The Interview that wasn’t But Revealed Much

  • Bilal Handoo
  • Publish Date: Sep 17 2017 9:38PM
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  • Updated Date: Sep 17 2017 9:38PM
The Interview that wasn’t But Revealed Much

Kashmir Ink went to speak with the state law minister Abdul Haq Khan about the controversy over Article 35A. What happened?

At his residence in Chruch Lane, Srinagar, the state law minister Abdul Haq Khan is busy addressing a Gujjar delegation from Lolab. As I step in for the scheduled interview, he adopts his politically-correct tone. Then suddenly, he blurts out to me: “If you are here to talk about Article 35A, then it’s futile.”

Khan was palpably uneasy. A few days earlier, when I called the PDP’s general secretary to discuss the ruling party’s take on the State Subject Law and the row over it, he too had behaved similarly. He had agreed to an interview, only to decline it when I reached his residence at Tulsi Bagh, Srinagar, a little while later.

“Sorry, I can’t talk about it,” Nizamuddin Bhat had told me. Then, Mehbooba Mufti had recently flown home with "assurances" from Prime Minister Narendra Modi than Article 35A would not be tampered with.

“If you as a party general secretary won’t talk about it,” I told Bhat, “then who will?”

“Only the chief Minister and the law minister can talk,” Bhat said.

At Church Lane, all heads turned toward me as the law minister declared his reluctance to talk. “But Khan sahib,” I said, “you can still talk about this significant issue without raking up any controversy.” Hearing this, he resumed his address to the visiting delegation, mostly in Gojri.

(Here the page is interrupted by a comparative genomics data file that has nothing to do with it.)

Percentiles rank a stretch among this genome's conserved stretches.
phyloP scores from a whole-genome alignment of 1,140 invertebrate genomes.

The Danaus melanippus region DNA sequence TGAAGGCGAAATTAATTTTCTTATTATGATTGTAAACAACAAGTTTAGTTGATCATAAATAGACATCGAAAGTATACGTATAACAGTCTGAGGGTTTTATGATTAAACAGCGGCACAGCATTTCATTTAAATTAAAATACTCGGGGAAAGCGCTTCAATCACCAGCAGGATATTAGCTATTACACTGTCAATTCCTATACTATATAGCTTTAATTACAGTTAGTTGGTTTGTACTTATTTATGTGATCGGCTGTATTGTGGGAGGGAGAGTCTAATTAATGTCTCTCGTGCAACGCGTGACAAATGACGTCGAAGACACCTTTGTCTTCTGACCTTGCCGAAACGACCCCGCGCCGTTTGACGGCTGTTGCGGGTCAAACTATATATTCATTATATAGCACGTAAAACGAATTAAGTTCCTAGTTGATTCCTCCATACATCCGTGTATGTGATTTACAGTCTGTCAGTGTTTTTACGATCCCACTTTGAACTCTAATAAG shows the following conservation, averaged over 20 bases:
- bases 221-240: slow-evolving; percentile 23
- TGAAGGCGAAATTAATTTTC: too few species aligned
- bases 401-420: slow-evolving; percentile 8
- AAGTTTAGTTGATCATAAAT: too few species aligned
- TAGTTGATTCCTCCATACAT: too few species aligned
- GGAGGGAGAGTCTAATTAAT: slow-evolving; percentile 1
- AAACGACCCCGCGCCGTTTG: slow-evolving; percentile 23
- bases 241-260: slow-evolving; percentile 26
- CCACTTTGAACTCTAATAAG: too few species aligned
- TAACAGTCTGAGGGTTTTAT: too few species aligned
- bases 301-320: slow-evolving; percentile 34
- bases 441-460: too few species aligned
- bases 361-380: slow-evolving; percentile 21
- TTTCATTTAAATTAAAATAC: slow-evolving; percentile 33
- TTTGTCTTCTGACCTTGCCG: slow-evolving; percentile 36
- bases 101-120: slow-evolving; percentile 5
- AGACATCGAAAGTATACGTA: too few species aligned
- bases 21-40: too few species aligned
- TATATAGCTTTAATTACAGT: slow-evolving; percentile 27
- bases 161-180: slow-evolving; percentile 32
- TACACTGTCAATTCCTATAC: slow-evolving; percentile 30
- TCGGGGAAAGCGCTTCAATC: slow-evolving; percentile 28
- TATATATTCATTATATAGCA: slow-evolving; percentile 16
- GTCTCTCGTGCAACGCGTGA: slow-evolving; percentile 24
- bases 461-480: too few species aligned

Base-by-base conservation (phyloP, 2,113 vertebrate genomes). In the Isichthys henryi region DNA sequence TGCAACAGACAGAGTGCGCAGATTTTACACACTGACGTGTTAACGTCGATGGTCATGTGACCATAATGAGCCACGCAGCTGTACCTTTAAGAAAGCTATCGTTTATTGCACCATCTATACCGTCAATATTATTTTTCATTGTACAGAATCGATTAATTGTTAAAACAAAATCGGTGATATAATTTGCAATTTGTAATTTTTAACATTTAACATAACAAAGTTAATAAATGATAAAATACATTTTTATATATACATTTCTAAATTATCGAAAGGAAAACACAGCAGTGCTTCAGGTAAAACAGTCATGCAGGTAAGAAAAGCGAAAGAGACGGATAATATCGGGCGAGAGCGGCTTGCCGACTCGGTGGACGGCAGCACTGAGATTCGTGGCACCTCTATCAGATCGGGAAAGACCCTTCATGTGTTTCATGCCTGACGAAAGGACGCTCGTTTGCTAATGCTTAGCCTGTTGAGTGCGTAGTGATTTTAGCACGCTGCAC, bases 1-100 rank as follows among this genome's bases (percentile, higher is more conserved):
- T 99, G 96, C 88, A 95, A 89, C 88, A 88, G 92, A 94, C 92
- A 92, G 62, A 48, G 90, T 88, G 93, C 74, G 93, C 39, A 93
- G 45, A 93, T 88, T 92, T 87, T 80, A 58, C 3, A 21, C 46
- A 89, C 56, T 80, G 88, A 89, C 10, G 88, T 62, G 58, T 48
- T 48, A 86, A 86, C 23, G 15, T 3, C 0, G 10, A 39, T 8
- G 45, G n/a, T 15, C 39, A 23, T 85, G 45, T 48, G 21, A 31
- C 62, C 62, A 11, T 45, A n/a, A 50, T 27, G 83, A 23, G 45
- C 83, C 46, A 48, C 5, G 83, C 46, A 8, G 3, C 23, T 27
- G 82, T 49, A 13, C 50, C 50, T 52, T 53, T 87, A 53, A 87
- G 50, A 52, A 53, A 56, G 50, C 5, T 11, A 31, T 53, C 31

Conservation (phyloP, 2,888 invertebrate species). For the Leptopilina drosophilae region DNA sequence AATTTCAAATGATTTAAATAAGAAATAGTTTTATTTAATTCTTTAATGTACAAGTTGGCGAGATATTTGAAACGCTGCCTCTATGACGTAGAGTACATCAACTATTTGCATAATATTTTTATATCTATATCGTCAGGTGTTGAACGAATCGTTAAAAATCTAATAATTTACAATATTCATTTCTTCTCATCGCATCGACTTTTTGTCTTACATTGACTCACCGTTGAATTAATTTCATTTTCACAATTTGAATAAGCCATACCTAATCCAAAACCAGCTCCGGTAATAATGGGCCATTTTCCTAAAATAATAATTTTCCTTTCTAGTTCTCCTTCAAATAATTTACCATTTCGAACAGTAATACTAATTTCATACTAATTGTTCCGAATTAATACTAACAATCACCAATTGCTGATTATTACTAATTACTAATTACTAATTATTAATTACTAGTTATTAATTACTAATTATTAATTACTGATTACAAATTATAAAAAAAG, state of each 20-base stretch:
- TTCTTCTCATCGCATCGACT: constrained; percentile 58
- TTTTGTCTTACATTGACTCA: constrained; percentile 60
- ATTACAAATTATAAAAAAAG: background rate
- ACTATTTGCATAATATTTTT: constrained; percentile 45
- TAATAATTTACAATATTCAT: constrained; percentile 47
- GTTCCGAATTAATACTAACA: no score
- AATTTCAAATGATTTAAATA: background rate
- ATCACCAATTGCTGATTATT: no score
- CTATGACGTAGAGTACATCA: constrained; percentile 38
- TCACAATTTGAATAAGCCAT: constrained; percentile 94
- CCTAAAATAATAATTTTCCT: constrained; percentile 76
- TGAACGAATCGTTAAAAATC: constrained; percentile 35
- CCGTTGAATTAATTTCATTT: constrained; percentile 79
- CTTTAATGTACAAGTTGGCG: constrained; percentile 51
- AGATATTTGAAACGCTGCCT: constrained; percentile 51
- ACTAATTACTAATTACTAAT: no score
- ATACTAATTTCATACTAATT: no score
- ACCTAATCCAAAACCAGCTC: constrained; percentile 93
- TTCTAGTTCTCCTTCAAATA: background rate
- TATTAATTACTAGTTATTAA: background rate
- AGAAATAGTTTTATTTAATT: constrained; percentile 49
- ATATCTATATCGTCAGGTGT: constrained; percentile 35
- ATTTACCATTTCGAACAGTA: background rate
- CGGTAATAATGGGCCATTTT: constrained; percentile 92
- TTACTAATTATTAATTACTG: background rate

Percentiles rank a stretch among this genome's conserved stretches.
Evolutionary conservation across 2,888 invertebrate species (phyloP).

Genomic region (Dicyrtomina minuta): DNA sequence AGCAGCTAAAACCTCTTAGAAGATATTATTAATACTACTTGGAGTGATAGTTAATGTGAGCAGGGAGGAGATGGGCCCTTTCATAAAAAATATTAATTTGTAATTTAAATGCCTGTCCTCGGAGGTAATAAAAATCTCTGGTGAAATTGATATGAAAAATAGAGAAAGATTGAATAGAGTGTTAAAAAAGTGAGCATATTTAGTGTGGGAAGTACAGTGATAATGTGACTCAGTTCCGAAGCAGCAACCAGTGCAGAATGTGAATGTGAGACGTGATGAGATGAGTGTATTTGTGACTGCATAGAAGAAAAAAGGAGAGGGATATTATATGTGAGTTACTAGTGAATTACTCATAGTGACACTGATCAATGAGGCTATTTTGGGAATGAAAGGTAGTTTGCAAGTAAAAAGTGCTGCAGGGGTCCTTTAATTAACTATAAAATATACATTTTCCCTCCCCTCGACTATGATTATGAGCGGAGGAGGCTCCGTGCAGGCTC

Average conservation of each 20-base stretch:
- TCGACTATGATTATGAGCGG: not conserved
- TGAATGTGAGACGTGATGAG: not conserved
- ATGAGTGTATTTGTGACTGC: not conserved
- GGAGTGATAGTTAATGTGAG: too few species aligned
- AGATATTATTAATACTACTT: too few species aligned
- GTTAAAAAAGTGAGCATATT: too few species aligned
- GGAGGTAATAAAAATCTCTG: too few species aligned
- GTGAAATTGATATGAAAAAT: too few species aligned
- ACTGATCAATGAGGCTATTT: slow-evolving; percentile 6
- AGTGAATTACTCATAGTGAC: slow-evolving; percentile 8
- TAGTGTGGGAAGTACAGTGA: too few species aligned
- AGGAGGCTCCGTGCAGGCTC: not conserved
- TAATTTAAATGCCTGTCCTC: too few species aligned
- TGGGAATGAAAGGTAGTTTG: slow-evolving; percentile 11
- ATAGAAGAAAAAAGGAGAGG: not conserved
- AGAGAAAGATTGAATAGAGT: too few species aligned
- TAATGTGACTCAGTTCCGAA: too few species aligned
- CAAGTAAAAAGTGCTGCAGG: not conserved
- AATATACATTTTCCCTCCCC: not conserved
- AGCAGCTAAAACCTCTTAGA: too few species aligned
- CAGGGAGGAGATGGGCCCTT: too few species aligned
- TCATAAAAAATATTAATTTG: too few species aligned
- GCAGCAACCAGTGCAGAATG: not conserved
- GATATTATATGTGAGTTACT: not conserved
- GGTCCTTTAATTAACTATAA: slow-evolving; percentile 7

About 15 minutes later, I followed him through a manicured garden where one could only hear kids’ giggling. Dressed in a slawar kameez, the minister sat on a sofa behind which hung Mufti Mohammad Sayeed’s framed photograph.

“How do you see the hysteria on the ground over Article 35A?” I tried striking a conversation.

“I see no hysteria. Where is it?”

“Isn’t it quite overt? Even the former chief minister is questioning the state’s defence.”

“I don’t want to comment on this issue.”

“If you as the law minister of state won’t, then who will?”

“Listen, it’s a sub-judice matter. Any comment can lead to contempt of court. [He quoted a case that appeared in the New York Times.] “Once the paper carried a report on a legal matter, and it was held in contempt of court. Both the parties involved were penalised.”

For a while, as he turned to his cell phone -- some caller was pestering him -- a fleeting silence gripped the room. Then, he resumed: “When our case is in the highest court and I am the party to it...I utter any sentence here and there it can go against me.”

“But many are questioning the PDP’s ‘crippling silence’ at a time when your ally BJP is fearlessly campaigning against the law?”

“Listen, we are defending Article 35A to the best of our capacity. We have engaged the best lawyer in the country. That’s all. That’s my response in a single sentence.”

“But some legal experts are of the opinion that the PDP-BJP government has put up a puny defence in the Supreme Court?”